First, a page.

If you arrived in Poplar, Montana, via train, as tens of thousands did 100 years ago, you saw little that made this place seem different than dozens of other northern plains towns. Grain elevators dominated the skyline; almost as imposing were multi-story hotels–not luxury lodgings but a place to literally land for newly arrived homesteaders or “drummers,” salesmen traveling the line trying to drum up business for industries located in faraway metropolitan centers.
But if you move north away from the tracks and toward the modern-day U.S. Highway 2, a different, distinct world is found, in the historic buildings of the Fort Peck Indian Reservation. Near the Montana Highway Historical Marker telling the reservation’s story is a historic jail building from the late 19th century–the town’s most identifiable historic landmark in my 1984 work and today.
Next to the jail was a new arts and crafts shop, aimed at travelers along U.S. Highway 2, part of a significantly expanded presence for the Fort Peck Community College.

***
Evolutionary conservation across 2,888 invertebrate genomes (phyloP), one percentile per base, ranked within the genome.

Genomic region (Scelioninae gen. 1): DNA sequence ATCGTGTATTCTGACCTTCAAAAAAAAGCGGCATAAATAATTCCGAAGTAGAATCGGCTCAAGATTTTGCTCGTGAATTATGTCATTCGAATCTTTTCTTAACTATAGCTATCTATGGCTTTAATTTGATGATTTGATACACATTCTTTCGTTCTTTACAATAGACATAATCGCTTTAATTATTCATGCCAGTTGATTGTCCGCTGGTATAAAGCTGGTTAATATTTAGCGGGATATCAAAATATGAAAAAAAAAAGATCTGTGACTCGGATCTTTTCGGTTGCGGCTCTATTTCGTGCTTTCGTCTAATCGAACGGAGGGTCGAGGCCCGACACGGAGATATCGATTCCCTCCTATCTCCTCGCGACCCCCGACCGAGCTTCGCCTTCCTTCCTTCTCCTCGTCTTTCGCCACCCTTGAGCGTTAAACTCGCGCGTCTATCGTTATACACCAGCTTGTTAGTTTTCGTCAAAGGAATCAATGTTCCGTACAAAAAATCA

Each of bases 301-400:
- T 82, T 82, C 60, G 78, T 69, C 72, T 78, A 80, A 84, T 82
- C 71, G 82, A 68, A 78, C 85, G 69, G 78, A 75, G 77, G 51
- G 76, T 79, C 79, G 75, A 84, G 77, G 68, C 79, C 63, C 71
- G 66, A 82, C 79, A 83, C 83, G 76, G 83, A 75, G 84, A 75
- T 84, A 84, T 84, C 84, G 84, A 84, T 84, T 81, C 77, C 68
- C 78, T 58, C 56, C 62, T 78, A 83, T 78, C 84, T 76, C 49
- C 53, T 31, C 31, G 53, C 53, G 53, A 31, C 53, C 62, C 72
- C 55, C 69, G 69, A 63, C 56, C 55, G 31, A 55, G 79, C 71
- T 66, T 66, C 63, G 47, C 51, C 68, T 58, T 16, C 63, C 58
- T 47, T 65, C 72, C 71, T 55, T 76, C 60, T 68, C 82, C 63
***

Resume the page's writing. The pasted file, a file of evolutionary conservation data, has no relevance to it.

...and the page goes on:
Indeed, the new college buildings are among the most attractive institutional buildings that you can find along the eastern end of U.S. Highway 2 in Montana. Their bold colors and dramatic placement along the highway demonstrates the importance of education for the future of the Fort Peck Indian Reservation.
North of the new buildings are many historic buildings associated with the reservation’s development in the early 20th century. Some are abandoned and in poor repair but most are in use, still serving the tribes in the 21st century.
No doubt as to my favorite new building in Poplar in 2013: The Perculator. Not only a classing roadside building, but they also made great coffee–perfect for a long day of fieldwork in the Fort Peck Indian Reservation.